Sabeen and resistance

Behind Joy of Urdu’s creation and evolution lies an integral connection with the slain entrepreneur and human rights activist Sabeen Mahmud, who was a firm believer in Ansari’s vision.

Zarmina Ansari had moved from Moscow to Paris in 2014 when she discussed the project with her close friend Sabeen Mahmud. Ansari confided that she felt her professional expertise wasn’t a perfect match for this type of work. Mahmud’s response: “Just do the work, and you’ll get the help you need.”

Mahmud’s wisdom and clarity through their conversations was a key factor in setting up the Joy of Urdu. Ansari admired and emulates Mahmud’s ability to lead projects while remaining unassuming in the background.

In 2015, Ansari was supposed to meet Mahmud in Karachi to discuss the initiative. The meeting never took place, as Mahmud was killed.

Sabeen Mahmud’s death only strengthened Ansari’s resolve to honour her memory and continue the mission they both believed in. “In the next five years, I went underground pouring all my energy into fulfilling the promise I made to Sabeen by focusing on the Joy of Urdu,” she says.

Ten years later, “it’s wild” to think that people will volunteer for an organisation for ten long years. But “It’s not about me; it’s about a ‘cause.’ If others are working for Joy of Urdu, then so am I,” she emphasises.

Mahmud clearly instilled in Ansari a strong sense of moral values, evident in her thoughtful and considerate actions towards those with differing socio-political beliefs.

One notable manifestation of this is the “Poetry of Resistance” campaign, which emerged in response to Israel’s bombing of Gaza after 07 Oct. 2023. This initiative included various programmes, showcasing the work of several renowned Urdu poets like Faiz, Mahmoud Darwesh, and Habib Jalib, focusing on Palestinian resistance.

Since then, Zarminae Ansari has proudly worn a keffiyeh at every significant occasion – even at her first book signing – because “while I’m celebrating that momentous occasion, Palestine and human rights [violations taking place there] aren’t far away from my mind,” Ansari stresses.

Shadow banning

As clips from these shows made their way onto the Joy of Urdu’s Instagram page, accompanied by pertinent hashtags, their account, like many discussing Gaza, experienced shadowbanning, resulting in a reduction of followers.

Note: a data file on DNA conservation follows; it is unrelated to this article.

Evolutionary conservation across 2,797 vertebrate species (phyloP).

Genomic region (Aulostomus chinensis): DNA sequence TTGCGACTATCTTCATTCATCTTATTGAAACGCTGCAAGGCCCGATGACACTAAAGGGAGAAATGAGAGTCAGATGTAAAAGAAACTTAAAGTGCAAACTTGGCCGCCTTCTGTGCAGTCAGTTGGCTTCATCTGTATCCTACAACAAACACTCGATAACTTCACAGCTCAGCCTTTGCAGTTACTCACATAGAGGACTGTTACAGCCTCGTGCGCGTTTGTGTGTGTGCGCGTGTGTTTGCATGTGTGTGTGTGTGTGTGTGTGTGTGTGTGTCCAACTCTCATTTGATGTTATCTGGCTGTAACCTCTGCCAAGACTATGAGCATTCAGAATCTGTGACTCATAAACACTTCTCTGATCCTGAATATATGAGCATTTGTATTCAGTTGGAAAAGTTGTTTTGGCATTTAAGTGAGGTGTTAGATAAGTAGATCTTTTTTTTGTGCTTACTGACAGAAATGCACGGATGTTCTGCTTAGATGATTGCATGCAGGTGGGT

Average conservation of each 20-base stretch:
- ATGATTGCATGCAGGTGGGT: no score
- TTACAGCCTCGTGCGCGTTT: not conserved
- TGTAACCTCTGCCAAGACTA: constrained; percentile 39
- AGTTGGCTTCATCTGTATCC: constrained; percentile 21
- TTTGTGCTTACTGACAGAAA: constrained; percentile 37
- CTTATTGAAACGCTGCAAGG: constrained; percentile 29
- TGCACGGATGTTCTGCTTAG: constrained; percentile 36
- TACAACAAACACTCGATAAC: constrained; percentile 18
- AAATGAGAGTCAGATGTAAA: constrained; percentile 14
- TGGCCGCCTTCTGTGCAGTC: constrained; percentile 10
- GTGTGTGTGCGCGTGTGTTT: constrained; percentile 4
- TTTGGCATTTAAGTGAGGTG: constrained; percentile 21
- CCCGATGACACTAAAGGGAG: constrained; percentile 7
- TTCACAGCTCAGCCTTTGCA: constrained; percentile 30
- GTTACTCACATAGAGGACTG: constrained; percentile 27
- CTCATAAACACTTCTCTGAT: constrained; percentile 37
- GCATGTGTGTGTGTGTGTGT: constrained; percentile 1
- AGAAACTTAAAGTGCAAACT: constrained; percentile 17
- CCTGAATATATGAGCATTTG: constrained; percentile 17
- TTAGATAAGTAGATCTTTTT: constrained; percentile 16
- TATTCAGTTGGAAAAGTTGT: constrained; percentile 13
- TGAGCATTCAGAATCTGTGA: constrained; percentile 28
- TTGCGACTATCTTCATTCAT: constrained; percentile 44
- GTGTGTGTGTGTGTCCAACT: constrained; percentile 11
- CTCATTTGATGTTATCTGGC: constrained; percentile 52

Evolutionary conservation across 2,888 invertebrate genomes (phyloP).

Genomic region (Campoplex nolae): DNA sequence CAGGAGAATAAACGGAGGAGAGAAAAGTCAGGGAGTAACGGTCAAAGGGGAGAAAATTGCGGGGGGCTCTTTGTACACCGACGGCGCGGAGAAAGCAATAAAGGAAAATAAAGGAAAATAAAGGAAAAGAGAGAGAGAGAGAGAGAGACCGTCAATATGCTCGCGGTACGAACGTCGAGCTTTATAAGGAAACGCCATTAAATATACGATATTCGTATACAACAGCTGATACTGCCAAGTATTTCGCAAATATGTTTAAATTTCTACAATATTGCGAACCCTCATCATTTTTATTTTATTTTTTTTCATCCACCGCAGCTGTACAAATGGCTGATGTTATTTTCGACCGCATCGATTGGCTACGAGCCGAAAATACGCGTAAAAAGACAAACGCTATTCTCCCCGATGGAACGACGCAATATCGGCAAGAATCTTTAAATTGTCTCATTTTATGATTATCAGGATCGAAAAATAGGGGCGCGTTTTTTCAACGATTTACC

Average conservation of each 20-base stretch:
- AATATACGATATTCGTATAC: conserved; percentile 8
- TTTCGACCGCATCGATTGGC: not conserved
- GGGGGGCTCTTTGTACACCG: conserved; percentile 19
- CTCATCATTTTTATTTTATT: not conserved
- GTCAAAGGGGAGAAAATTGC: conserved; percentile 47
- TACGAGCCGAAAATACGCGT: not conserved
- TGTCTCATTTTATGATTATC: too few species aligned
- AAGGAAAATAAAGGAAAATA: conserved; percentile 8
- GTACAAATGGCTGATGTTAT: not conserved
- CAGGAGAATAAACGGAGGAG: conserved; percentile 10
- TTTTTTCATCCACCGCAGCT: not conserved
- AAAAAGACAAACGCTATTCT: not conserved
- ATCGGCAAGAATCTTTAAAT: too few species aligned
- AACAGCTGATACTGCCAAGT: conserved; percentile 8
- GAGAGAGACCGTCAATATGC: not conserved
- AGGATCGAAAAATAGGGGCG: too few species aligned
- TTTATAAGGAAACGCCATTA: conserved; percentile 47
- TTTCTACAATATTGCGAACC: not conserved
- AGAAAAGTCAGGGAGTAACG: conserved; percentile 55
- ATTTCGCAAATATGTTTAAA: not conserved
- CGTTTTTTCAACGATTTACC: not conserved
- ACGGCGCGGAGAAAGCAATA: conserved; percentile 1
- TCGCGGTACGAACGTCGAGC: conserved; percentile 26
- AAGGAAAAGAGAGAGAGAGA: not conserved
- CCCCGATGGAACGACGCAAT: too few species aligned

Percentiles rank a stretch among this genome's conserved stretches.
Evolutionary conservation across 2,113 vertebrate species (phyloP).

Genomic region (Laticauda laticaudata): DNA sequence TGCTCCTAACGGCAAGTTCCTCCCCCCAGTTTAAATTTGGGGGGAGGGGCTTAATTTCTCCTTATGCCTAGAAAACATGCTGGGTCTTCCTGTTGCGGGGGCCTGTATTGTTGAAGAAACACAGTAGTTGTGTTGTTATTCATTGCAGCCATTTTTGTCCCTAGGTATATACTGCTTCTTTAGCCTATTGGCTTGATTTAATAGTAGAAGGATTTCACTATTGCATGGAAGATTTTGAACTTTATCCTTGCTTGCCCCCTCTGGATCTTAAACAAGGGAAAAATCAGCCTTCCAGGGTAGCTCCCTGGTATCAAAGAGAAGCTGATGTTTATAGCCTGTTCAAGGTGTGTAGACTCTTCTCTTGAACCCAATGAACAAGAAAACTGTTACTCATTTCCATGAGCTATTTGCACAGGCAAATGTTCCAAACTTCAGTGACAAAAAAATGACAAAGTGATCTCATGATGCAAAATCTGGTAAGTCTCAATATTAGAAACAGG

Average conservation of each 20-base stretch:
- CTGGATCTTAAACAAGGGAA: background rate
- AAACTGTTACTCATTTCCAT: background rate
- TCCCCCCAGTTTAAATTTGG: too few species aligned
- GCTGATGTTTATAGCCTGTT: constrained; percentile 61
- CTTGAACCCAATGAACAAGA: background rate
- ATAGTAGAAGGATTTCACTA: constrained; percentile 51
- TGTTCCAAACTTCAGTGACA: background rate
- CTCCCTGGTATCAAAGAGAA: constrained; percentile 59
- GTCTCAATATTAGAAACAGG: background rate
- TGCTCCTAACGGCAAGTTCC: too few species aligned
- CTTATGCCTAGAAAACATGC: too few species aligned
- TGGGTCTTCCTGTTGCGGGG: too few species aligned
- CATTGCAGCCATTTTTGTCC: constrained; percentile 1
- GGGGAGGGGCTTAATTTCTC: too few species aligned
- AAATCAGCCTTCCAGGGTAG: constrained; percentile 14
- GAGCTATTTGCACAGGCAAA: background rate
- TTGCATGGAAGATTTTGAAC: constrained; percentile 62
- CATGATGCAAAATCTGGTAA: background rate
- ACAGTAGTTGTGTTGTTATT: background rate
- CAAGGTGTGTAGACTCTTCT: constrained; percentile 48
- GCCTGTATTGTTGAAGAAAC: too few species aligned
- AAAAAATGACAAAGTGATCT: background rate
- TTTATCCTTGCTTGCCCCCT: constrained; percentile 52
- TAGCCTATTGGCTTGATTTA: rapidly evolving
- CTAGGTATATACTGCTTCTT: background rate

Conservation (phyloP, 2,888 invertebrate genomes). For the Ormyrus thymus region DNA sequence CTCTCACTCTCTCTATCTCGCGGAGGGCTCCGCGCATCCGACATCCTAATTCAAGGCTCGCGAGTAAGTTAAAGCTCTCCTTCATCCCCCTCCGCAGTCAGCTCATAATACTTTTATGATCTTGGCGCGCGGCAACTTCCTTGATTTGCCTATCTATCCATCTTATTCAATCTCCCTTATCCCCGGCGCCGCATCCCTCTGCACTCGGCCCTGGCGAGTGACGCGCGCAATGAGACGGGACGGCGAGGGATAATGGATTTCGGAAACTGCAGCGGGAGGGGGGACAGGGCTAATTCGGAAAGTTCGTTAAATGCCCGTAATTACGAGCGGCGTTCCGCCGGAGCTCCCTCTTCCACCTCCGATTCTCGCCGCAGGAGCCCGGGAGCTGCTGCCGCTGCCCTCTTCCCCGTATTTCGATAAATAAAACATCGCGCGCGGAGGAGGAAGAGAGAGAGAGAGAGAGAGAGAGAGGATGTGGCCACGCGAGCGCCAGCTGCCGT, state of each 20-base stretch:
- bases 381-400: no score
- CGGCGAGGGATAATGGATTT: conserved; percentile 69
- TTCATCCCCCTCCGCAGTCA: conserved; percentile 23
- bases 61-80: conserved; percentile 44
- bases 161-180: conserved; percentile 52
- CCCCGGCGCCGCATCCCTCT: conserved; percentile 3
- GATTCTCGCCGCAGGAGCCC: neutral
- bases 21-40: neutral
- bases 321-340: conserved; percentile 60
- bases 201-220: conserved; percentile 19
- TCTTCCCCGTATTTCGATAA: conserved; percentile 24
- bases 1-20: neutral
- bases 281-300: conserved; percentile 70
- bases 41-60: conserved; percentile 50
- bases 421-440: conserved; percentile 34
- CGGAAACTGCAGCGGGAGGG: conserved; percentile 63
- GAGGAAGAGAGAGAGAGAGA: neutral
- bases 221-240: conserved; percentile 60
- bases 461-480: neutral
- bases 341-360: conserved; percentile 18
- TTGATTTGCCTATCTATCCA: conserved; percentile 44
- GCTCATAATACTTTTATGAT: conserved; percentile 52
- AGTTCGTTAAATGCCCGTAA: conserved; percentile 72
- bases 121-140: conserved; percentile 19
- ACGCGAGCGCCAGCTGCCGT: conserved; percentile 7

By then, it’s already been extensively reported that algorithms are being suppressed, comments removed, and hashtags flagged by the microblogging website. Recent revelations further indicate that Meta is adjusting user content settings without consent, defaulting to “limit” political content on the feed, including posts about Gaza. Users can choose to disable this feature.

During the Covid-19 pandemic, the Joy of Urdu remained active, launching its “#gharbethiyekitabeinparhiye” (stay-at-home-and-read) campaign. It helped “people, especially those in diaspora longing to reconnect with [their] homeland and language.”

Participants ranged from Bollywood singers and politicians to four-year-olds.

Ansari has been juggling resources for the Joy of Urdu. She is the main mover and shaker behind the vision, with team members stepping in as needed. But at one point, the demands caused “extreme depression” and Ansari thought about pursuing government grants.

Seeking guidance, Ansari turned to Mahenaz Mahmud, Sabeen Mahmud’s mother in Karachi. “There was a time when there were many NGos chasing Sabeen, and people assumed she was getting money from thems. She showed no interest and refused,” Ansari recounted Mahenaz revealing.

Mahenaz’s words came as a “sigh of relief” for Ansari who had also assumed Sabeen Mahmud was being funded. “But it completely makes sense that she wasn’t,” Ansari remarked. “Sabeen knew the drill: when they offer you money, they come with their own hidden agendas. And you have got to play by their rules.”

Due to the broader reach and impact of the Joy of Urdu initiative, Ansari now grapples with the hurdle of carrying on without sufficient funding and resources. She hasn’t lost hope. Her motive transcends profit and clout.

“We are not there for likes and follows. We are not influencers or an entertainment hub. Yes, we are struggling and we need money. But we mustn’t lose sight of our mission – to fill a void and provide a service that was not there”, she explains.

The Joy of Urdu now has six books for adults and children poised to enter production soon. There are also plans for merchandise, workshops, and other related projects.

The Joy of Urdu’s focus on linguistic preservation, cultural enrichment, plus promotion of social justice, and positive change through bilingual presentations and discussions helps ensure that the richness of Urdu remains alive in modern times.

(The author is a communications student at the University of Karachi, Pakistan, Views are personal. By special arrangement with Sapan)